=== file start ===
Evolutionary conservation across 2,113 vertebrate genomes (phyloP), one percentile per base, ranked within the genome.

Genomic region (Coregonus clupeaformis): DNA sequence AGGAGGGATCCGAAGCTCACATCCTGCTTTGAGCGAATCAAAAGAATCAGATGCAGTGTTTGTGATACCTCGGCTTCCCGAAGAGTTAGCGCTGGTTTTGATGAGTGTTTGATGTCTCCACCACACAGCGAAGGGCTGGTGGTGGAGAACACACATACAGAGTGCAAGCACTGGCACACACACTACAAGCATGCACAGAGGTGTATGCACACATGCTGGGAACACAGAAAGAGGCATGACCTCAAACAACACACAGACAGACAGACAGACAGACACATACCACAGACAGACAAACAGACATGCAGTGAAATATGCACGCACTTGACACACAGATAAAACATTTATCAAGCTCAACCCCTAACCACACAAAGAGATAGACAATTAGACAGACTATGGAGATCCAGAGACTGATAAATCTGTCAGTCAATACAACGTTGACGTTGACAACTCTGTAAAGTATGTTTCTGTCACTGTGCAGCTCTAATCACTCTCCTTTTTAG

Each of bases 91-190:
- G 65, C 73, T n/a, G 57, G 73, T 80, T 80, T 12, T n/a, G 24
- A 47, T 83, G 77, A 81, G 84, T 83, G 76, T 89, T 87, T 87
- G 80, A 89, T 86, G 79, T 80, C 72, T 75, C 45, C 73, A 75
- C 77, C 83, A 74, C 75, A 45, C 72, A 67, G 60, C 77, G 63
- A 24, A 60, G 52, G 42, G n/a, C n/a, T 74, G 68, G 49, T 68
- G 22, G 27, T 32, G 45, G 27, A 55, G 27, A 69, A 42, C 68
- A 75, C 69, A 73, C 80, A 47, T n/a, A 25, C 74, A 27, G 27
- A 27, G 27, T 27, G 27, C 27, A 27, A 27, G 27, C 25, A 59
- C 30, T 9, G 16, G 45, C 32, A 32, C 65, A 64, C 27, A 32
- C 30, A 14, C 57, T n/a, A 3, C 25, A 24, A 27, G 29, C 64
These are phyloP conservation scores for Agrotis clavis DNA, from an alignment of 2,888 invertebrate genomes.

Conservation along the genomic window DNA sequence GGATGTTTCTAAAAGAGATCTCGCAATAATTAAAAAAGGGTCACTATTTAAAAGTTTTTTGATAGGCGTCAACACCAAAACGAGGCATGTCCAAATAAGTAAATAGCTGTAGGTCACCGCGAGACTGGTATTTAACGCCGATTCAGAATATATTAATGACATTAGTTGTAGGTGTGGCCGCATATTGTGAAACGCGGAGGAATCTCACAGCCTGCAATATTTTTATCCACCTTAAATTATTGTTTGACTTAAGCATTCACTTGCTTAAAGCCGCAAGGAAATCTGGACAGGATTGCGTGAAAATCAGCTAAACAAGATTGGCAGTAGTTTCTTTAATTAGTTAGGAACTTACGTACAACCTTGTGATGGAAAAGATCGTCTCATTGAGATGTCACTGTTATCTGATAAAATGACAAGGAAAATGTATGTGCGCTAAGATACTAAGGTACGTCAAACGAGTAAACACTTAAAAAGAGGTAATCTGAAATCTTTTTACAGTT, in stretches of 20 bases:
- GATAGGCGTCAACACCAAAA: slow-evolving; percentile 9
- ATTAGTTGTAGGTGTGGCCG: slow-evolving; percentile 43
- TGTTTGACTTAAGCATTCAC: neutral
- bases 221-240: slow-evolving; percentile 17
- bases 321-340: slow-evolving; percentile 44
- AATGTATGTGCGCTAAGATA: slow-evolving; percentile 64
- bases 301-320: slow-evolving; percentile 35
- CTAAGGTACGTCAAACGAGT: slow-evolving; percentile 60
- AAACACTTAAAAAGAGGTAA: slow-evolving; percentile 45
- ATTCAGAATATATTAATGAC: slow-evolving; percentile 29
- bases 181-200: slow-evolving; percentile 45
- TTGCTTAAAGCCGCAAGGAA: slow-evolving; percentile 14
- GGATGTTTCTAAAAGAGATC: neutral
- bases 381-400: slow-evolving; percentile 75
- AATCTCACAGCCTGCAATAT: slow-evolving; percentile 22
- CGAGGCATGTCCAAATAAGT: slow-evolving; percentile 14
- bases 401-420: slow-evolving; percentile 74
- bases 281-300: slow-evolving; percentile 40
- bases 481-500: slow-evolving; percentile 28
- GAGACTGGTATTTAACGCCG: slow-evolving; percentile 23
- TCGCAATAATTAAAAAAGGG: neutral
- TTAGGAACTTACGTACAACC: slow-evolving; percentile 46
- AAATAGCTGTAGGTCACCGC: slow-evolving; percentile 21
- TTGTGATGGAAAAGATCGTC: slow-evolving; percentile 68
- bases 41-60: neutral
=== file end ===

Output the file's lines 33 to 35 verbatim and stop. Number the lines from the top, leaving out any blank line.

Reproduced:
- bases 281-300: slow-evolving; percentile 40
- bases 481-500: slow-evolving; percentile 28
- GAGACTGGTATTTAACGCCG: slow-evolving; percentile 23